3-6 SER comparison between coherent -- -I, i and differential
-7 d,re) . . . . . .

3-7 The CER for the DFSTC protocol (L = 1, 2, and 3, SNR=

3-8 The CER for the AFSTC protocol (L = 1, 2, and 3, SNR-


AF ND,


AF DL,


system


3-9 The effect of unbalanced link SNR for the DFSTC protocol (L = 1, 2, al

3-10 The effect of unbalanced link SNR for the AFSTC protocol (L = 1, 2, ai

4-1 Network topologies: (a) Ellipse case; (b) Line case . .....

4-2 Exact and approximate optimum energy allocations with different path
nents (DF, L = 1, p 10dB) . ...............

4-3 SER versus energy allocation at the given relay location Ds,r (DF, L
D = 1, v = 4) . . . . ... . . .


SNR(dB)


SNR(dB)= 7d,,


(AF DL, SNR=


nd 3).

id 3).


loss expo-


2, p 10=dB,


4-4 Comparison of optimal energy allocation between the numerical search and simulated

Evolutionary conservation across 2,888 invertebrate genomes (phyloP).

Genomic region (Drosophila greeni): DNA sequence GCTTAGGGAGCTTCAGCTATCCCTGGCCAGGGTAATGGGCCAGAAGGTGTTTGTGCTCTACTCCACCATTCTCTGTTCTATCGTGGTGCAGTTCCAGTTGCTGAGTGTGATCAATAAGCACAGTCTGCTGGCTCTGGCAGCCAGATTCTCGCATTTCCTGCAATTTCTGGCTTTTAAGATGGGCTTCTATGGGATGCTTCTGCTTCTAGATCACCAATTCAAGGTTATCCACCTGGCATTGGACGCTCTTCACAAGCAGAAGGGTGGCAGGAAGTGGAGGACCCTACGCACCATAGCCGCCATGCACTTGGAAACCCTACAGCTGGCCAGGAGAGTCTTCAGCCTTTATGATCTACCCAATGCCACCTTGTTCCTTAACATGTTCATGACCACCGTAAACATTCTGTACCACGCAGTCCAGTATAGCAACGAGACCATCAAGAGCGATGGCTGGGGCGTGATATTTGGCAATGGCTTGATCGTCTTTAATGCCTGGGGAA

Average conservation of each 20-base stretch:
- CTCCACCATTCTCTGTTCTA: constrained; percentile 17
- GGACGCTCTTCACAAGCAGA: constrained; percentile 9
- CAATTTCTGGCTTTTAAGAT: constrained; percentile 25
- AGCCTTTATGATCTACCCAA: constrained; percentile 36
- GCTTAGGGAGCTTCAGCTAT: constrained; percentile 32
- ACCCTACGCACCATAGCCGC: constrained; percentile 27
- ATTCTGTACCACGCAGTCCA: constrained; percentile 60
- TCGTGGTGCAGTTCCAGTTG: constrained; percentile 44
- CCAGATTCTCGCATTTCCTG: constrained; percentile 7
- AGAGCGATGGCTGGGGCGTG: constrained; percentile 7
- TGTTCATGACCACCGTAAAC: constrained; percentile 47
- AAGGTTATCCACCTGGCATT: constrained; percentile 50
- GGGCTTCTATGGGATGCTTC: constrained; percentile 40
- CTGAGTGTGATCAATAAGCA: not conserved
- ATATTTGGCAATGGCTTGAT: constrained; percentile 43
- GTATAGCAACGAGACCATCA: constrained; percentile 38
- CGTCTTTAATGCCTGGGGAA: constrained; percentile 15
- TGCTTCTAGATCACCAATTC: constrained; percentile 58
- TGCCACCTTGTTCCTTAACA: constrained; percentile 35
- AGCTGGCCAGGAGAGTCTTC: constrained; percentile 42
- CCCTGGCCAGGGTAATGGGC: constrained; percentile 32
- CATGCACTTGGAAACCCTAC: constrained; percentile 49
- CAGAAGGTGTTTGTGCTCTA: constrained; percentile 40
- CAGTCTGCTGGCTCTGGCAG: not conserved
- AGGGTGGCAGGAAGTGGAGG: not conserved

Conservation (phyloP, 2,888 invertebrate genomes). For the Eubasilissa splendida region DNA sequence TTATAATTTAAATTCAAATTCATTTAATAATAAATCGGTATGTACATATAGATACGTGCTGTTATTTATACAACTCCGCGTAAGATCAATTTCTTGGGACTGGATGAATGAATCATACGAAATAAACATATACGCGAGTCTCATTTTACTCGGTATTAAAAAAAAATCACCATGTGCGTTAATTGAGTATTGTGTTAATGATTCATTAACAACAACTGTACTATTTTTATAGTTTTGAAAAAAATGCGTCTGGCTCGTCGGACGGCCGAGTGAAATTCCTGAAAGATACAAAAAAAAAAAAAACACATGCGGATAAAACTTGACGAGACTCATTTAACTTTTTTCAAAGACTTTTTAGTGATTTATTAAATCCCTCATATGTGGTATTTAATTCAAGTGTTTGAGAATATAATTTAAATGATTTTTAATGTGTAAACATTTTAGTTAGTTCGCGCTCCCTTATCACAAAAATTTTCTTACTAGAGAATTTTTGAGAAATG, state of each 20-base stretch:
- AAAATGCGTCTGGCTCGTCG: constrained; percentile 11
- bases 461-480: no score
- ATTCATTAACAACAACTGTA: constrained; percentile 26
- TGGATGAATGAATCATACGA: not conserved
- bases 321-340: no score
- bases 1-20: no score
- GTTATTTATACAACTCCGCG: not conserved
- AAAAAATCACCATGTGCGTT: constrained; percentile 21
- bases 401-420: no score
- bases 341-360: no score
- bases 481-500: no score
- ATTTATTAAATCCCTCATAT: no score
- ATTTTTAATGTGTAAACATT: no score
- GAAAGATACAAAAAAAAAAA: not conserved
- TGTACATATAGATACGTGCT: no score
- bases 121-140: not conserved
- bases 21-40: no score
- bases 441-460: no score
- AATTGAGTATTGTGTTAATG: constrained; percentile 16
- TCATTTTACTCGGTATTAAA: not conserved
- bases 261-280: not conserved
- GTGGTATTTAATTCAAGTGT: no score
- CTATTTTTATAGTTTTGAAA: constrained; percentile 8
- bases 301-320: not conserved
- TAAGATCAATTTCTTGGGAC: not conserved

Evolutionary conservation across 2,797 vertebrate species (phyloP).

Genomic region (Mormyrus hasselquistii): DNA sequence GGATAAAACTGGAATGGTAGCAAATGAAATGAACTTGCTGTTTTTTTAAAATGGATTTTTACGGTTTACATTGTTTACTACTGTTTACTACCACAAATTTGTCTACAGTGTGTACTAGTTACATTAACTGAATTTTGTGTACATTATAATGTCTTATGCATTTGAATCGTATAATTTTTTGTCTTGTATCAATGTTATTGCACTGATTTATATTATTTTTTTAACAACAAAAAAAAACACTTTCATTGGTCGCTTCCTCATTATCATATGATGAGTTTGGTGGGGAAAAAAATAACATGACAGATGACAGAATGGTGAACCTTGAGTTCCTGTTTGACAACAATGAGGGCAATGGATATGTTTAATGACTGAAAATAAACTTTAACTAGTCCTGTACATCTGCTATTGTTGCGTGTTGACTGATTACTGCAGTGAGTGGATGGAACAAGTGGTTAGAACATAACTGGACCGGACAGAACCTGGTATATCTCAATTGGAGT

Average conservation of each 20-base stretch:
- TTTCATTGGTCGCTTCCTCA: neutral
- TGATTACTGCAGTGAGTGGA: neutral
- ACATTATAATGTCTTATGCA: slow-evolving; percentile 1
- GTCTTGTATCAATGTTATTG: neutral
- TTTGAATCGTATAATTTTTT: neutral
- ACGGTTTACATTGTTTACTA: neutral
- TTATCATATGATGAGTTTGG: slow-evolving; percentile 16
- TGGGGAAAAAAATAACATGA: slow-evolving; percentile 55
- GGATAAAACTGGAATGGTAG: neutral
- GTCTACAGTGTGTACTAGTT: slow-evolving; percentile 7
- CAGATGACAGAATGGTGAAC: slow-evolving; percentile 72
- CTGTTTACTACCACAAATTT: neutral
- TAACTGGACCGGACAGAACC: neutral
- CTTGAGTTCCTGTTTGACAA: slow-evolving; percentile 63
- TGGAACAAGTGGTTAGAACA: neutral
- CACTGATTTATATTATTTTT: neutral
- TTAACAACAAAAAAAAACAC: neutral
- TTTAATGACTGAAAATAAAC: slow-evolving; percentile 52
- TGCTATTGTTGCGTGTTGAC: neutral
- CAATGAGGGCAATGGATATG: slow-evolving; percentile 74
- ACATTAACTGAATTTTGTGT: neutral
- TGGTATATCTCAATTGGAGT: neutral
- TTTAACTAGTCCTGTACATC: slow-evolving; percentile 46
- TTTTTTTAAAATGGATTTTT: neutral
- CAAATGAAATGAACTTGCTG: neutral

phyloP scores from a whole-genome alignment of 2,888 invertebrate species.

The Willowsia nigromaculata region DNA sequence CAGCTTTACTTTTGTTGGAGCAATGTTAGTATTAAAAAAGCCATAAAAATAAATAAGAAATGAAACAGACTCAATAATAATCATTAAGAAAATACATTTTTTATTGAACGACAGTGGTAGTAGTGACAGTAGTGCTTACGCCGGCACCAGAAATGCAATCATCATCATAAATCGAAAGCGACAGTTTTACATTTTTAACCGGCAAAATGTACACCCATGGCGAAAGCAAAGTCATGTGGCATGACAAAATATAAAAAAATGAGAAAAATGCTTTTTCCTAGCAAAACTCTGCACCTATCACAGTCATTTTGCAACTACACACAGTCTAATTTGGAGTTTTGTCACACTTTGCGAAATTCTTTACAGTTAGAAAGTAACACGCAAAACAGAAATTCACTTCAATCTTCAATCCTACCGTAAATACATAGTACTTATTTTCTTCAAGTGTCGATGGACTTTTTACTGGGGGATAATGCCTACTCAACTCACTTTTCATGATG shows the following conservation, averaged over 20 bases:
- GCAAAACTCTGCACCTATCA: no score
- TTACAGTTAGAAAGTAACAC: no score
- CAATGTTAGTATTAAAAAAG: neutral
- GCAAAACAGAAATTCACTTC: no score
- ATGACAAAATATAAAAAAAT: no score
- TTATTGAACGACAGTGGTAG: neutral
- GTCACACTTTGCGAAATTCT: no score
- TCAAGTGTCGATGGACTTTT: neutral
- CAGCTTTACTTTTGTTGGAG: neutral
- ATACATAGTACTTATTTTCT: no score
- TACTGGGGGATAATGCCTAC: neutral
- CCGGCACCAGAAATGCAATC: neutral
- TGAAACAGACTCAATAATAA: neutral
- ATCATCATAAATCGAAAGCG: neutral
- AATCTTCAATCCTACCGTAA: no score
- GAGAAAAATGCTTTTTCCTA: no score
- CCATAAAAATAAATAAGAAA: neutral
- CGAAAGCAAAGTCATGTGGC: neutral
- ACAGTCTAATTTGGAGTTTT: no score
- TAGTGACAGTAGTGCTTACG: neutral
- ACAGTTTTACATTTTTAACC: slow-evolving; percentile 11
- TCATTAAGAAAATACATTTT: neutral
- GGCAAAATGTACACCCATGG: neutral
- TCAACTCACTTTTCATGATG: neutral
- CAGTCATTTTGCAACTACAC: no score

results at various L values (DF, p = 10dB, v = 4) .. ................

4-5 Comparison of normalized optimum energy allocation at different p values (DF, L = 1).

4-6 Existence of the optimum solution (AF ND, p = 15dB, v = 3, L=2) .. ......

4-7 SER versus energy allocation at the given relay location Ds,r (AF ND, L = 2, p =
15dB D = 1, v = 4) . . . . . ... . .

4-8 SER versus energy allocation at the given relay location Ds,r (AF DL, L = 2, p
15dB D = 1, v = 4) . . . . . ... . .


page

13

17

29

29

30


36


37


. 37


. 42

. 42

. 43

. 44

. 46


S= d,r),, .

S .. = d,r) .


. '










4-9 Optimum energy allocation (AF, ND and DL, D= 1, p 30dB, v = 4). . ... 62

4-10 Optimum energy allocation (DFSTC and AFSTC, D = 1.2, Ds,d = 1, p=15dB, v = 4). 62

4-11 Optimum location of relays (DF, p = 10dB and L 1). .. . . ...... 65

4-12 SER versus relay location distribution at the given energy allocation ps/p (DF, L =
2, p 10dB, D 1v = 4). ...... .......... .......... 66

4-13 SER versus relay location distribution at the given energy allocation ps/p (AF ND,
L 2, p 15dB, D 1,v = 4) ...... ........... ... ...... 67

4-14 SER versus relay location distribution at the given energy allocation ps/p (AF DL,
L 2, p 15dB, D 1,v = 4) ...... ........... ... ..... 68

4-15 Optimum relay location (AF, ND and DL, D = Ds,d = 1, p 30dB, v =4). ... . 69

4-16 Optimum relay location (DFSTC and AFSTC, D = 1.2, Ds,d = p 15dB, v = 4). 69